Elizabeth Powell McDaniel

by JoBeth McDaniel

My grandmother Elizabeth Powell McDaniel (1889-1968) was the eldest in her family of eleven children in Montgomery, Alabama. 
 

Though she was bright and ambitious, she had to leave school to work while she was still a child, after her father grew ill. Her father had been in his late 40s when she was born; he was a survivor of Pickett's Charge in the Civil War at Gettysburg, which made him a celebrated war hero. He married my great-grandmother Mattie when she was a teenager. 
 

Mattie was pregnant every year for the next decade. So my grandmother Elizabeth was like a second mother to all her siblings. She worked long hours at a hotel, then longer hours at home, caring for her father and siblings. She was quiet and bookish, considered an "old maid" by the standards of the early 1900s. 
 

But by the time she was in her thirties, during World War I, she decided she had supported the family long enough. She shocked them all by sailing on a ship to France to work with the Red Cross, nursing American soldiers. In Paris, she met and married my grandfather, a farmer from Ohio. 
 

Marrying a "Yankee" was perhaps the most rebellious act an Alabama woman could do in those days, but especially for the daughter of a famous Gettysburg survivor.  Still, the couple returned to Montgomery, and by all accounts, my grandfather Mac was accepted by everyone, and their marriage was good.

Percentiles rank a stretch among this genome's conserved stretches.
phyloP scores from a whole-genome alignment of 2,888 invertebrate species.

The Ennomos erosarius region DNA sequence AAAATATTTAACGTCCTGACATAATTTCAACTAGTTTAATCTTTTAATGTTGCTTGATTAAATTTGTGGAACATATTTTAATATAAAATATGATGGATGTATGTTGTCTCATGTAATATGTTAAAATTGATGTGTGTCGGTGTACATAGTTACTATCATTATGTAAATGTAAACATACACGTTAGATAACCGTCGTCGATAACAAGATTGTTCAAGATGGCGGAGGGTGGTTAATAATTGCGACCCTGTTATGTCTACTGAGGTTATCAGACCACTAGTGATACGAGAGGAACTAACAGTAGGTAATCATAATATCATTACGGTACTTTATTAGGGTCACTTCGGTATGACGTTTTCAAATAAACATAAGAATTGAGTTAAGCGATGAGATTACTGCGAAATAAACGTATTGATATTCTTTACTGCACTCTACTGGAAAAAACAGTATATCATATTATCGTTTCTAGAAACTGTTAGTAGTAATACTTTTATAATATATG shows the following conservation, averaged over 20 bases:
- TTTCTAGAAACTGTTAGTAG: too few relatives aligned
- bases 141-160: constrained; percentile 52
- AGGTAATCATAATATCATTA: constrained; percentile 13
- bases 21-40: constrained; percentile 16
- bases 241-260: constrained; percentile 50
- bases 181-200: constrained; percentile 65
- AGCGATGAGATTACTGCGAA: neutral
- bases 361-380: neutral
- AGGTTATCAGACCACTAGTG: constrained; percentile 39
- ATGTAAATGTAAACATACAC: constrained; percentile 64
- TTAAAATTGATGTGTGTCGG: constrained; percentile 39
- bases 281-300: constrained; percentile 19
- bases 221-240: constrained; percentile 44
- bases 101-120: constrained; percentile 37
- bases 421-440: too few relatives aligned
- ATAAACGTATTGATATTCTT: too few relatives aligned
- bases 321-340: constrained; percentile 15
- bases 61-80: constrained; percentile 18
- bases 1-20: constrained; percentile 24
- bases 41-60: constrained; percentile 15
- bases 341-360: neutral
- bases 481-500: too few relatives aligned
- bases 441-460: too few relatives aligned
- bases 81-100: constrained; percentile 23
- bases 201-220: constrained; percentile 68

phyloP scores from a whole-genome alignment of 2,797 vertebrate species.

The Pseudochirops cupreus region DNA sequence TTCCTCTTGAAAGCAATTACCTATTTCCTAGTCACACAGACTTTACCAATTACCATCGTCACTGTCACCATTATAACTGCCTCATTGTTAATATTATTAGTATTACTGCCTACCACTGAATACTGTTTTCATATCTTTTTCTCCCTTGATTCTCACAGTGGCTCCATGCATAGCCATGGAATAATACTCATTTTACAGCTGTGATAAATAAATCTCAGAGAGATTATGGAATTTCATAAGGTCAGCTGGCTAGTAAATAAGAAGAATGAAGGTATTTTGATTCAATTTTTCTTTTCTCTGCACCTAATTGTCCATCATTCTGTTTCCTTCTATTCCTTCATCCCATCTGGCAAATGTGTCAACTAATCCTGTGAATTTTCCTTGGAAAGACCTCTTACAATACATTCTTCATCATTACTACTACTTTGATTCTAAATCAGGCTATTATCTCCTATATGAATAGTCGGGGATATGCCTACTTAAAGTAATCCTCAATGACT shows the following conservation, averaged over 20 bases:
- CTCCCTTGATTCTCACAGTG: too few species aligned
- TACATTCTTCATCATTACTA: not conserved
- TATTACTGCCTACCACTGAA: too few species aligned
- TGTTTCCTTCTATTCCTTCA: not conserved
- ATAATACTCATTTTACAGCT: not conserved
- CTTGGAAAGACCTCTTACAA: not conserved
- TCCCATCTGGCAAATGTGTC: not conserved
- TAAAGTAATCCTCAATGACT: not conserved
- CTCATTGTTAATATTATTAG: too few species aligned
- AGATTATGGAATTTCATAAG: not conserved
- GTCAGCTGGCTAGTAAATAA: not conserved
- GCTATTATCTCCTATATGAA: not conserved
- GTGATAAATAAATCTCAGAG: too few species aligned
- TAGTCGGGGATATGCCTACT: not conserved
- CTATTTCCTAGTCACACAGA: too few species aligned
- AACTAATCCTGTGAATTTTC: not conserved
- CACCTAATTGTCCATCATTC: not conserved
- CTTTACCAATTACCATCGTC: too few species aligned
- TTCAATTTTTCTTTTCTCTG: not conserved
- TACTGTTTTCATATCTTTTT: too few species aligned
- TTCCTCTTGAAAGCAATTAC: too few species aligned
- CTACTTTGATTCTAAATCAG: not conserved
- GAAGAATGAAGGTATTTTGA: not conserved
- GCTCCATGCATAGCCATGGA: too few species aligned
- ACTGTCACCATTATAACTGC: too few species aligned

Elizabeth was 35 when she had her first child, my father, and five years later, at age 40, she gave birth to my aunt.  They lived in an old house in the middle of a black neighborhood downtown, so my father had many close African-American friends throughout his childhood, which was uncommon for that time and place. Maybe that's one reason why my father was more liberal on racial issues than most others in our town in my childhood. During the 1960s and 1970s, he worked hard to peacefully de-segregate our small town's schools and sports facilities. 
 

I'm named after my grandmother Elizabeth. I like to think I inherited a sense of adventure and independence from her.  
 

Though she died when I was young, I'm fortunate that my father and other relatives told me stories about her strength and courage, and the way she served as the "rock" of her large family, who all adored her. 

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